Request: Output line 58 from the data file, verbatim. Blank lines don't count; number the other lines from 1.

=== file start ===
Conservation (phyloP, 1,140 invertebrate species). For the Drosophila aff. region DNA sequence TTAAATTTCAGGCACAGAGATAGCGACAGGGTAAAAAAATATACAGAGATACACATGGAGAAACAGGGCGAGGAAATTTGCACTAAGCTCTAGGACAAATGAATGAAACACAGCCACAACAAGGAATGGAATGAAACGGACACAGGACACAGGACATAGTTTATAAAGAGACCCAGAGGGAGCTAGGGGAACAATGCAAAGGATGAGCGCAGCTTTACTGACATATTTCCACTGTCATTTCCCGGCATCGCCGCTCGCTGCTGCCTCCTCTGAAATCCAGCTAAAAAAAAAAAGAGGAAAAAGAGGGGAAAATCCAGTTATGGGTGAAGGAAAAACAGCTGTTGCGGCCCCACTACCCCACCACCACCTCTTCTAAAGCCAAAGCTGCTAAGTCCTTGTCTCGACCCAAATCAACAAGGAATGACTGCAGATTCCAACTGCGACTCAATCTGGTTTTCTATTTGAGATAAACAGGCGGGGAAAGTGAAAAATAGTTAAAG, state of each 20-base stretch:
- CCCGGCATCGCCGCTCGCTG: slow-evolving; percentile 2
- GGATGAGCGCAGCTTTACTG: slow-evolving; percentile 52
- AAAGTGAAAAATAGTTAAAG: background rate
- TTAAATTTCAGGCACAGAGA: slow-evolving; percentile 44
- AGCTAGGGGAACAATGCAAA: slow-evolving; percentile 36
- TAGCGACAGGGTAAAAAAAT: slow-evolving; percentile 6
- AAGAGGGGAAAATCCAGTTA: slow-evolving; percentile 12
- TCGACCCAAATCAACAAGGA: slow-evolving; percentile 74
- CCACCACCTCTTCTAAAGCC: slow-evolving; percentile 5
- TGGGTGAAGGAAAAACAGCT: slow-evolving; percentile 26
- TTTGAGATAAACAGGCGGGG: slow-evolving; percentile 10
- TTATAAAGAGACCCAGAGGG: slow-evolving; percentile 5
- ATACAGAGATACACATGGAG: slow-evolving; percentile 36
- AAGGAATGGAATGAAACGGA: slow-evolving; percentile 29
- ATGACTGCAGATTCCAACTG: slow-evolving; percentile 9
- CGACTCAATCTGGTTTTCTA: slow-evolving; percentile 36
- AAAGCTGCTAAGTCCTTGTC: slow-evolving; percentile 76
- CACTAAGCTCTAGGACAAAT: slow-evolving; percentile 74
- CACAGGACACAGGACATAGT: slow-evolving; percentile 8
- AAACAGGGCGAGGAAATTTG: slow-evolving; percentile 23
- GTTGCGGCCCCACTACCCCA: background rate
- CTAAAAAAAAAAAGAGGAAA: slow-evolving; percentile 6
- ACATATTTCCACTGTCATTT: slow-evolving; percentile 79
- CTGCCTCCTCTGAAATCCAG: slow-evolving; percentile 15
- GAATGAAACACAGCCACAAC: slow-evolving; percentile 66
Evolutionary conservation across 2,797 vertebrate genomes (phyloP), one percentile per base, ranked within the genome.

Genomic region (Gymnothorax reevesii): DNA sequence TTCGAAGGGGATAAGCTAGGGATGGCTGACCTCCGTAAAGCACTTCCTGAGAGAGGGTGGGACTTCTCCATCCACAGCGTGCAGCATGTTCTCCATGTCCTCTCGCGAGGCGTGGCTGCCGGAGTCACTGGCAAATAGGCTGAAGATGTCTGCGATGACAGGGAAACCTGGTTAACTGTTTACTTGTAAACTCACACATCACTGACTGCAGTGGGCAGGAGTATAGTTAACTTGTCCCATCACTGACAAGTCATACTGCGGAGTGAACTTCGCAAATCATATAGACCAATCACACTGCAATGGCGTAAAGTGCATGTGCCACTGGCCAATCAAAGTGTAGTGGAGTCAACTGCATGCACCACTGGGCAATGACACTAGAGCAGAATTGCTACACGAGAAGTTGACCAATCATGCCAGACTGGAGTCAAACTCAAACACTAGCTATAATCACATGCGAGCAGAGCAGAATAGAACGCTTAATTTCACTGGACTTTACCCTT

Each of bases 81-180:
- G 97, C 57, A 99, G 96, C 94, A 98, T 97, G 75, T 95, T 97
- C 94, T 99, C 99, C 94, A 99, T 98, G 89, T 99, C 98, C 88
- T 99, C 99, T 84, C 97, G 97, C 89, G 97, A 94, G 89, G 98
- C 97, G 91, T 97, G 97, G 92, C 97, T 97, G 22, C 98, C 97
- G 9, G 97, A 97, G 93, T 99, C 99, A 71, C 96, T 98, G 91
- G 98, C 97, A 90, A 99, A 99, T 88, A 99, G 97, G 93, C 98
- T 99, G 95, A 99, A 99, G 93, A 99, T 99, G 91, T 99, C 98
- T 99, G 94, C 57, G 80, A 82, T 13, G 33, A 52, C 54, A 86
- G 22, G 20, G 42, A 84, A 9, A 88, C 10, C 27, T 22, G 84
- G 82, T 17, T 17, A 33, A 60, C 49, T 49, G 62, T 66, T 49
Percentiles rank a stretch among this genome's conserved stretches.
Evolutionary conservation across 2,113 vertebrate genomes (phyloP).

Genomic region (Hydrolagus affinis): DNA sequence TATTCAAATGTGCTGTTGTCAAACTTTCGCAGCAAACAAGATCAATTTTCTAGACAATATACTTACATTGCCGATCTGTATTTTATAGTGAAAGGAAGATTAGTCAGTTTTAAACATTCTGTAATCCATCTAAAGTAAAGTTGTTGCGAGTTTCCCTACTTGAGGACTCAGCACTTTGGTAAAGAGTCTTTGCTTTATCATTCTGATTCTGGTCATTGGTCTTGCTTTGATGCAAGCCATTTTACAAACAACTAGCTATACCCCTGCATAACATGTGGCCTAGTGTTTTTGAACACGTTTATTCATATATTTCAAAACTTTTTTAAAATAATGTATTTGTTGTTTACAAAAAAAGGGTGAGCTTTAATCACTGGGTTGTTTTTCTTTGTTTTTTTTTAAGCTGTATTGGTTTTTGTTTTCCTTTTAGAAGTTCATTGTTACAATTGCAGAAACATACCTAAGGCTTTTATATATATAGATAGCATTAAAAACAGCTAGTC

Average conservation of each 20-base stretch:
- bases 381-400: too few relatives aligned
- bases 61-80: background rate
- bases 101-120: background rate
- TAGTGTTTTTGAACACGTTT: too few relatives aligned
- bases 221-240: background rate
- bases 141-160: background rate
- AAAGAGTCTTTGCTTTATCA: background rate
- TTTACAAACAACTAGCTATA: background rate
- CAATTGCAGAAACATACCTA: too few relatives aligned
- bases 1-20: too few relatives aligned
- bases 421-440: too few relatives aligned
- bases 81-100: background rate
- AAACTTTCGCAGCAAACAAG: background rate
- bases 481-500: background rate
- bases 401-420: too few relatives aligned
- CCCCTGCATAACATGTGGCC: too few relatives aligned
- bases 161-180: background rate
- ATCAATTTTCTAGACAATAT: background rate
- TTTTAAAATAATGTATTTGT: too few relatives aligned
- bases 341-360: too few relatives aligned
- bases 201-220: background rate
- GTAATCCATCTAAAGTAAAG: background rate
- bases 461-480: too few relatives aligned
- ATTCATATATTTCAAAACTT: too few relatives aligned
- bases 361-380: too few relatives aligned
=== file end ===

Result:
- bases 401-420: too few relatives aligned